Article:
Rob Portman: ‘Not Appropriate’ to Ask Foreign Governments to Investigate Biden

US Vice President Joe Biden waves as he walks out of Air Force Two with his granddaughter, Finnegan Biden (C) and son Hunter Biden (R) upon their arrival in Beijing on December 4, 2013. Biden arrived in Beijing on Decmber 4 amid rising friction over a Chinese air zone, needing …
NG HAN GUAN/AFP/Getty Images

Sen. Rob Portman (R-OH) on Monday criticized President Donald Trump for urging China and Ukraine to look into allegations of corruption against former Vice President Joe Biden and his son, Hunter Biden, calling the move “not appropriate.”

“The president should not have raised the Biden issue on that call, period. It’s not appropriate for a president to engage a foreign government in an investigation of a political opponent,” Portman said in an interview with the Columbus Dispatch.
On Thursday, President Trump suggested the foreign governments look into the Biden family’s business dealings in the two countries, as House Democrats race to complete a so-called impeachment “inquiry” over the president’s July telephone call with the leader of Ukraine.

“China should start an investigation into the Bidens, because what happened in China is just about as bad as Ukraine,” the president told reporters outside the White House ahead of a visit to Florida to deliver remarks on medicare.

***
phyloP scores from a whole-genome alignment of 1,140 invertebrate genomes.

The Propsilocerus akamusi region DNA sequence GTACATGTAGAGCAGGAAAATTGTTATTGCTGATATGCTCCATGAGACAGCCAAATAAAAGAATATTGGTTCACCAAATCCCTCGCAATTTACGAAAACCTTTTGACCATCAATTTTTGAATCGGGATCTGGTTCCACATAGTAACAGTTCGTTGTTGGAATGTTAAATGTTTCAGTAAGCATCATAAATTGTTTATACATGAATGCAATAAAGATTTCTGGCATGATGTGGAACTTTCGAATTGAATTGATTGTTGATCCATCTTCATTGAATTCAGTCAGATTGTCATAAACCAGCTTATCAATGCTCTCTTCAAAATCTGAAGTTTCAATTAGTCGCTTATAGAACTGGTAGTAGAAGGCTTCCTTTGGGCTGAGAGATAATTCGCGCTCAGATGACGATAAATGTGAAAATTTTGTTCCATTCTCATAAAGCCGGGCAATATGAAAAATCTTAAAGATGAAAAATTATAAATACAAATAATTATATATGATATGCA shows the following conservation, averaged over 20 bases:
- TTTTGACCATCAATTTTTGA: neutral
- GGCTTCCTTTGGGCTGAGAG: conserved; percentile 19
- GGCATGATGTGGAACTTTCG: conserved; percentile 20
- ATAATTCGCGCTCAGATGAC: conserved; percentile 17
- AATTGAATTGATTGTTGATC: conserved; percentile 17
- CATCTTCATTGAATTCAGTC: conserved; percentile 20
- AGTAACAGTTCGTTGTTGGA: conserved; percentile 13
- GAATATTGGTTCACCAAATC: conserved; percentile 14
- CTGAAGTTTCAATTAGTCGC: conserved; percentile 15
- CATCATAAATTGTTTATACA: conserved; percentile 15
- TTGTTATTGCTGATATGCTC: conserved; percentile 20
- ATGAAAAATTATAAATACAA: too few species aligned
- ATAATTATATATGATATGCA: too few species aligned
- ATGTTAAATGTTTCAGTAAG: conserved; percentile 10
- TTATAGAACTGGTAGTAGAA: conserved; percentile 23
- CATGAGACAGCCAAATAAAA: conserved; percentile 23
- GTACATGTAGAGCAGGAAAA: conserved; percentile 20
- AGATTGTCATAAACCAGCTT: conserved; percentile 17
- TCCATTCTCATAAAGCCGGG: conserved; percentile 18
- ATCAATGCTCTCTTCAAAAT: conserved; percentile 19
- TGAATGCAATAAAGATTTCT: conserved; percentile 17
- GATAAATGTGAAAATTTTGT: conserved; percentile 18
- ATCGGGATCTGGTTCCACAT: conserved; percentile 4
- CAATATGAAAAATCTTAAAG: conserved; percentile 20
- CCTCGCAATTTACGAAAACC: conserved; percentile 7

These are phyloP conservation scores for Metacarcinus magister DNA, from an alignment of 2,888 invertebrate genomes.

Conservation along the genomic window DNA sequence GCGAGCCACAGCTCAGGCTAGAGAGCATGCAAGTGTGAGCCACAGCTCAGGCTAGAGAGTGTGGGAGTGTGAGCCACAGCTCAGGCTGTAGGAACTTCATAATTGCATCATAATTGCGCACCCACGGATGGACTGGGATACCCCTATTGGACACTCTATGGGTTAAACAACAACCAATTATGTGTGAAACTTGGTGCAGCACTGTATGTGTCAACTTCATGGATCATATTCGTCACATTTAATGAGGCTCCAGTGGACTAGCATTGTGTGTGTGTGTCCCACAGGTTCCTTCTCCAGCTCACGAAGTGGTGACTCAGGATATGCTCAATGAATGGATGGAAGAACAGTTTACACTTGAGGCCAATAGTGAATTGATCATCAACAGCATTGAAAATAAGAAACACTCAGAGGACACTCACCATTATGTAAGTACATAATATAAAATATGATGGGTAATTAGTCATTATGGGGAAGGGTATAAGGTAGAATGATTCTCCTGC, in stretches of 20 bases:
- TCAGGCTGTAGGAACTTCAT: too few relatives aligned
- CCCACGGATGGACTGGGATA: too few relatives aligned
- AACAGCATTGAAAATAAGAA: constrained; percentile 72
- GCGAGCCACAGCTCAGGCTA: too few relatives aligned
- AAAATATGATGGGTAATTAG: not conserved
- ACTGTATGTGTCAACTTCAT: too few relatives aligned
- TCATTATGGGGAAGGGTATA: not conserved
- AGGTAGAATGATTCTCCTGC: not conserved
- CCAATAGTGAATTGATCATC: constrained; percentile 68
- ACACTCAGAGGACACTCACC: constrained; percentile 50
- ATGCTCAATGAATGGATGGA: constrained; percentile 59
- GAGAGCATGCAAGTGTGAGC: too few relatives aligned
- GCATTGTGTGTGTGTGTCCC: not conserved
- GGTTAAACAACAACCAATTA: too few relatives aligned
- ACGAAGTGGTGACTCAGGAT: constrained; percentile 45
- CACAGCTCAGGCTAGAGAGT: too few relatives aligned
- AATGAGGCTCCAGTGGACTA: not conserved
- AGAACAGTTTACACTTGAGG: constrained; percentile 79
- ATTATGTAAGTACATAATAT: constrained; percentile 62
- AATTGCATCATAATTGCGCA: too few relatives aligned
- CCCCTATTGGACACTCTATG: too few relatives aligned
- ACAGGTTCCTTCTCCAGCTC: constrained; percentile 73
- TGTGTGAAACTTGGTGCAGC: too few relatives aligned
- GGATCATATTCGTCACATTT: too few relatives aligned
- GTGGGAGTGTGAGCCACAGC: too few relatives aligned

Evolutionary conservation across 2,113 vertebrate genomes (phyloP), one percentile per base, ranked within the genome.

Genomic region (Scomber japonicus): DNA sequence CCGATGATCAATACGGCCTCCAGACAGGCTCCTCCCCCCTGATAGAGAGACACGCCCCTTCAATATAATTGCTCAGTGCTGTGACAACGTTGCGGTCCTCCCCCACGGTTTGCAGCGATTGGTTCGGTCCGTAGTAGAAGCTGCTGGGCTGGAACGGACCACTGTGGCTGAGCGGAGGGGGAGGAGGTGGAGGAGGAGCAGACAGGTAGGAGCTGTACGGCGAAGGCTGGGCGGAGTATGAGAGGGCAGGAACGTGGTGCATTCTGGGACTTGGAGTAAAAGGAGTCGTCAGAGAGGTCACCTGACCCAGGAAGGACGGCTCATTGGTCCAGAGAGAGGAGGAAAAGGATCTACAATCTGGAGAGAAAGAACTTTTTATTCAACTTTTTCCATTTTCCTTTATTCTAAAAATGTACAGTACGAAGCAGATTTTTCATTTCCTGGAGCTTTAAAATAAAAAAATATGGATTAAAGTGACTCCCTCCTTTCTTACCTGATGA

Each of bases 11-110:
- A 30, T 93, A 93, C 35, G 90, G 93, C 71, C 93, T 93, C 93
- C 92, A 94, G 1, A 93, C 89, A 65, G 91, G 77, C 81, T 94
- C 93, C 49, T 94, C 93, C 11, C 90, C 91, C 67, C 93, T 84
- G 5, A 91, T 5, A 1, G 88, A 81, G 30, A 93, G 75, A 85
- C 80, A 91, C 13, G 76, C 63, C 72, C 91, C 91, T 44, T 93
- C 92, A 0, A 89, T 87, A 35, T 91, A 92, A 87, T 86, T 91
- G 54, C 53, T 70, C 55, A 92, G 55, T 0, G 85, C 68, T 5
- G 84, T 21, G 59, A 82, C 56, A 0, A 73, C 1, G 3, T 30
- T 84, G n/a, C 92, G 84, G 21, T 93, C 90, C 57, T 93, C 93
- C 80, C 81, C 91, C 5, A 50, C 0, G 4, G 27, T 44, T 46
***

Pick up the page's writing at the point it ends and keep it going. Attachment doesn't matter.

As Breitbart News reported, Hunter Biden’s investment firm locked down a $1.5 billion investment deal with the Bank of China after traveling with his father on Air Force Two to the country in 2013.

Further, President Trump reported his call for Ukraine to look into the Biden family’s activities in the eastern European country, saying: “Nobody has any doubt that they weren’t crooked; that was a crooked deal 100 percent.”

As Breitbart News reported earlier this year:

Biden forced out former Ukrainian prosecutor Viktor Shokin as he was investigating an energy company called Burisma Holdings, which was paying Biden handsomely as a member of its board. The former vice president even boasted to the Council of Foreign Relations last year that he had threatened to withhold $1 billion in U.S. aid unless the prosecutor was fired. (He did not tell the audience about his son’s role.)

Portman’s comments place him in a small group of Republican senators who have expressed disapproval of the president’s suggestion. Sens. Mitt Romney (R-UT), Susan Collins (R-ME), and Ben Sasse (R-NE) have also spoken against it.

On Friday, Romney, a staunch critic of Trump, declared the president’s call for a probe into Biden was “wrong and appalling,” while Collins said Saturday that it was “completely inappropriate.”

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